Conor Oberst, the lead singer and creative force behind the band Bright Eyes, is one of those ridiculously accomplished young people who make you wonder what you’ve been doing with your life. The 24-year-old Oberst started performing when he was 13, and since then he has written nearly 100 songs, most of which have been released on a record label he started himself. When Bright Eyes released two albums on the same day in late January?I’m Wide Awake, It’s Morning and Digital Ash in a Digital Urn?the precocious Nebraskan received the kind of attention usually reserved for musicians many years his senior.
The pale-faced, stringy-haired Oberst is now the bright young thing in indie music. In the…

February 2nd, 2005
A review of HBO's Empire Falls

Good novels rarely make good movies, but author Richard Russo has somehow defied the odds. The film based on Nobody’s Fool captured the tenderness and humor of Russo’s novel, thanks in large part to Paul Newman’s spot-on performance as a sixty-year-old bachelor named Sully. Empire Falls, based on Russo’s Pulitzer-Prize winning novel (which will be shown in two parts on Saturday and Sunday nights on HBO), is also an unexpected success, and again Newman, who plays the lovably disheveled Max Roby, deserves much of the credit.
At first glance, Russo’s novels would seem particularly difficult to adapt to the screen. His books are chock-full of idiosyncratic characters that need…

February 1st, 2005

“What are your thoughts on Valentine’s Day?”…

January 31st, 2005
10 albums that changed my world but never won a Grammy

Award show season is coming to a close. The big ones (Grammys, Tonys, Oscars) have all been distributed to this year’s winners and those of us who were not nominated for anything have had a chance to argue with one another about why our favorite stars should have won. Americans love award shows. It is strange in some respects because the movies, shows and music that garner awards every year are rarely our personal favorites. Our relationship to a movie or album is so personal. When it comes to the music that is most important to us, we probably feel an affinity to it because of the emotions it evokes, or the memories associated with it, and not because of any awards it may or may not have won.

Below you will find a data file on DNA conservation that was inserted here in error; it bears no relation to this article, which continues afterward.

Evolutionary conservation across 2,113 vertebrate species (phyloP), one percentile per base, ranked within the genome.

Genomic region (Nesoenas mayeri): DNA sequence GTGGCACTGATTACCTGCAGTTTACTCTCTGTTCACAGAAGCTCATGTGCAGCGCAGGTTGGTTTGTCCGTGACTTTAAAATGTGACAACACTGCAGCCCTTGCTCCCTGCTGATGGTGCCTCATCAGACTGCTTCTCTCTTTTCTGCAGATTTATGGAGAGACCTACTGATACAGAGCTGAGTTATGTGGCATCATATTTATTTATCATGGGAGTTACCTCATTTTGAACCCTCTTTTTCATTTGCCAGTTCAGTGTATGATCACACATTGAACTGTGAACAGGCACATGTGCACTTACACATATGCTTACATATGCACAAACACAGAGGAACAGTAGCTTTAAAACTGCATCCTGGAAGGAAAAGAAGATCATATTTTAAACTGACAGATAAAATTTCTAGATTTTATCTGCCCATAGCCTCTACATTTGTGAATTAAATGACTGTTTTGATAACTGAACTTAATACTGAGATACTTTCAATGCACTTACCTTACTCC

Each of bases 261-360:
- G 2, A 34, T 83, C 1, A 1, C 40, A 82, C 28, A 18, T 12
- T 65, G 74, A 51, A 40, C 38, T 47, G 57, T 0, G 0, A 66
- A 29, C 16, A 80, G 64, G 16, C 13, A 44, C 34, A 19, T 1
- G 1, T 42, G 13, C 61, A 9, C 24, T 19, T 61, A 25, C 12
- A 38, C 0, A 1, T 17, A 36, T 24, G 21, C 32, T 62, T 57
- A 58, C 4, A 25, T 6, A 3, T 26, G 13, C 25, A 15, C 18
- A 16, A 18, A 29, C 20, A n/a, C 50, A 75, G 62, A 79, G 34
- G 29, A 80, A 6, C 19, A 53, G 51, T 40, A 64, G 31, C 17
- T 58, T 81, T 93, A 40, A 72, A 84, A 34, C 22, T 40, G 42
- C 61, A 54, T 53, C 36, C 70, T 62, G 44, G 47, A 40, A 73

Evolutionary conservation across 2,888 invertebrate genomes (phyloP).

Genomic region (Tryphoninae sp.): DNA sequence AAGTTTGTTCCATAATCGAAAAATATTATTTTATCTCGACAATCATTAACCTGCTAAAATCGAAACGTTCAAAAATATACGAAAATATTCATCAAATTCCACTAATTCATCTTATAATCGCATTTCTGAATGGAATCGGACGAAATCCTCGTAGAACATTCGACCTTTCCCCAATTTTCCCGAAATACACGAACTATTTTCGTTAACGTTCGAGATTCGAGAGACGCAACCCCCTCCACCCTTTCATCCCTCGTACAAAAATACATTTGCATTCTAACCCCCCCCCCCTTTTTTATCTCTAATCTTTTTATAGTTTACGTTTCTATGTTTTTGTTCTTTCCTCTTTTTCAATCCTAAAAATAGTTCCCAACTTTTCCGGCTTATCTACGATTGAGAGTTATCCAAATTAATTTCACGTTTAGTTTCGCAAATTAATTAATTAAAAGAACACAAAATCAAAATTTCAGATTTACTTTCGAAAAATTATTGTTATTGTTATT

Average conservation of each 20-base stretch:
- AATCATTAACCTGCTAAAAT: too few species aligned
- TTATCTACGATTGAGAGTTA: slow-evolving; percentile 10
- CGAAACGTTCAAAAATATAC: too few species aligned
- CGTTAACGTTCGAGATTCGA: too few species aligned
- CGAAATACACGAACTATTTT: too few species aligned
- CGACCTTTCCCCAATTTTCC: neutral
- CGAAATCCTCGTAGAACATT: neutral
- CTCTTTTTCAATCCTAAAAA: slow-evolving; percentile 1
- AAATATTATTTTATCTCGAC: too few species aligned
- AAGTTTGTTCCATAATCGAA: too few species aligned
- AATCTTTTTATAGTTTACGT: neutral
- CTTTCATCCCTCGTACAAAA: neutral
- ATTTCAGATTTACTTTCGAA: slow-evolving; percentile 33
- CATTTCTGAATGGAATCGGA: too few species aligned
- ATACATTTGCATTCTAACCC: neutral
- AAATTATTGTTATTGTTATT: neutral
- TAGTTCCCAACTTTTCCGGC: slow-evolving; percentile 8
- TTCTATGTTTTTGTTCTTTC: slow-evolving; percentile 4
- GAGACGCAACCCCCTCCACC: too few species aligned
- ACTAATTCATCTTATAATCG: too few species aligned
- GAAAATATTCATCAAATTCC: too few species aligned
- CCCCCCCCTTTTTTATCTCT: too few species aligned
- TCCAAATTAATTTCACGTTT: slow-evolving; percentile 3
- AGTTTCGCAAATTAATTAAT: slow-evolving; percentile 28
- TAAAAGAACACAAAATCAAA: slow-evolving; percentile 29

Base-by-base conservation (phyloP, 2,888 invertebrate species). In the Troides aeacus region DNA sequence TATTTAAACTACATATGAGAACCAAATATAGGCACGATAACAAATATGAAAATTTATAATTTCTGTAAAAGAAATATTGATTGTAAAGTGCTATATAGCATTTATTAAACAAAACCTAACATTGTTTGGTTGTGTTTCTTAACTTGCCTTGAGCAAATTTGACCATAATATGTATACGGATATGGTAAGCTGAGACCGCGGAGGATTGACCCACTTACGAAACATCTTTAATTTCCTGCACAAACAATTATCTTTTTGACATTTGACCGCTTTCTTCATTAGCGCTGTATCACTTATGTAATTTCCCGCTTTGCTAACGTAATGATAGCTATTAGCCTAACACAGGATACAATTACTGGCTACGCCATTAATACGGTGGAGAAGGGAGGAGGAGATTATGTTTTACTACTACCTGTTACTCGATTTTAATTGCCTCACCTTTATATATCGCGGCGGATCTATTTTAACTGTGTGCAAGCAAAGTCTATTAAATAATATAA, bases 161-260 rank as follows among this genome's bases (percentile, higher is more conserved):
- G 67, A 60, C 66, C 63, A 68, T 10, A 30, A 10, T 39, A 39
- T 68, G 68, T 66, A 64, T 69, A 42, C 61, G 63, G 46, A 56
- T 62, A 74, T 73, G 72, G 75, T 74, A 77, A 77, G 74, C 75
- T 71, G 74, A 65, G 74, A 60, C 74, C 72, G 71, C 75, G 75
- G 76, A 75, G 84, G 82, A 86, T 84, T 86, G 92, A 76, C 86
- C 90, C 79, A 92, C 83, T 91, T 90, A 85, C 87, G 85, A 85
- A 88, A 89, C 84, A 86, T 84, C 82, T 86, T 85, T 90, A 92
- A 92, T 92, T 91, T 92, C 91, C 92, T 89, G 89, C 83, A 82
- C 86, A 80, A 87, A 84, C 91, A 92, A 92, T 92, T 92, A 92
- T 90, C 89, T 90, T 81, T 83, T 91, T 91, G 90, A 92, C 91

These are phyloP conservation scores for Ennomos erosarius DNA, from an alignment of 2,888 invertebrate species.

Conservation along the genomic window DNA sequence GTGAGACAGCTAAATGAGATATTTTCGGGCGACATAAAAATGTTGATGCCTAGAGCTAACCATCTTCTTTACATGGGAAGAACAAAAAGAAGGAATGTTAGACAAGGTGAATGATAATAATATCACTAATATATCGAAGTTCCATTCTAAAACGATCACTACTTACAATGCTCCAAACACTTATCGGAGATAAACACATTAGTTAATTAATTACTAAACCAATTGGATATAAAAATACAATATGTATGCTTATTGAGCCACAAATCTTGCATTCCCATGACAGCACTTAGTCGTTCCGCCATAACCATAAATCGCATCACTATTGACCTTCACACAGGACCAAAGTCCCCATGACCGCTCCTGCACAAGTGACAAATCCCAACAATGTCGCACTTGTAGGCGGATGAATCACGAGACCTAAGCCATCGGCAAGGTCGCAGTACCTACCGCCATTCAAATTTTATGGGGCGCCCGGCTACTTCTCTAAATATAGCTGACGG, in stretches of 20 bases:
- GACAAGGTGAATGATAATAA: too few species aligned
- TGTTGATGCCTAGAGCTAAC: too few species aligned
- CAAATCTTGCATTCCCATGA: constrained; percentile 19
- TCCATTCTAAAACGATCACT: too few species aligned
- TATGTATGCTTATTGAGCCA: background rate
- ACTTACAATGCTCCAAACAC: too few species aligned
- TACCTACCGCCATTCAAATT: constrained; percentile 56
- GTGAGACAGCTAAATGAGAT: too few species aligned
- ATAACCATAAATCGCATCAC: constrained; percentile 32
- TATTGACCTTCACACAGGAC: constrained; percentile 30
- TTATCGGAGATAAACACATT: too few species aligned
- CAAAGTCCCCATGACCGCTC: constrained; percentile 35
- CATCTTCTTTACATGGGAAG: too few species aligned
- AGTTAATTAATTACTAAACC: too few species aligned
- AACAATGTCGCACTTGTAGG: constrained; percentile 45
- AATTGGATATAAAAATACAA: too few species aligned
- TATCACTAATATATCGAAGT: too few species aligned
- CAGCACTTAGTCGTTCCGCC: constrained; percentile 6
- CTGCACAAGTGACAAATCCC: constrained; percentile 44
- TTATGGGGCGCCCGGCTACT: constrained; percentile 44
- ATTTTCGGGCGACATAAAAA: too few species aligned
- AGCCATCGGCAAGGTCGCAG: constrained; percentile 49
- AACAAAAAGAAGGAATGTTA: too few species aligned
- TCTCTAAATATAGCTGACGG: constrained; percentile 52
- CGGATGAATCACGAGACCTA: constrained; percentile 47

Music can make the human…

January 6th, 2005
HBO's latest comedy phenomenon is vulgar, offensive and hilariously revealing

Yes, it’s crass. It’s crude. And it’s more than a little insensitive. All these charges can and should be leveled against Da Ali G Show , which recently completed its second short season on HBO. Nevertheless, Ali G’s critics miss the most important quality of the show, that Sacha Baron Cohen and his trademark alter egos Ali G (the rapper straight outta Staines), Borat Sagdiyev (Kazakhstan’s top journalist) and Bruno (the cartoonishly gay Austrian fashionista) are practicing a kind of guerilla comedy that does much to reveal and eviscerate some of modern American culture’s most laughable assumptions about itself and others.
The Cambridge-educated Cohen first earned…

January 4th, 2005

How has the tsunami disaster affected your faith in God?…

January 4th, 2005
The Life Aquatic with Steve Zissou

Toward the end of Wes Anderson’s The Life Aquatic with Steve Zissou, the Jacques Cousteau-esque oceanographer (played Bill Murray) and his crew finally finds the shark that they have pursued with Ahab-like recklessness for most of the film. The crew is still traumatized by a tragedy that occurred earlier in the film, and as they stare at the animal, they are deathly silent. Finally, Jane (Cate Blanchett), a very pregnant journalist who has accompanied the crew on their journey, tells the aging seaman that in 12 years her child will be 11-and-a-half years old. “That was my favorite age,” Zissou replies wistfully.
That bit of dialogue explains a lot about Anderson, the precocious writer-director…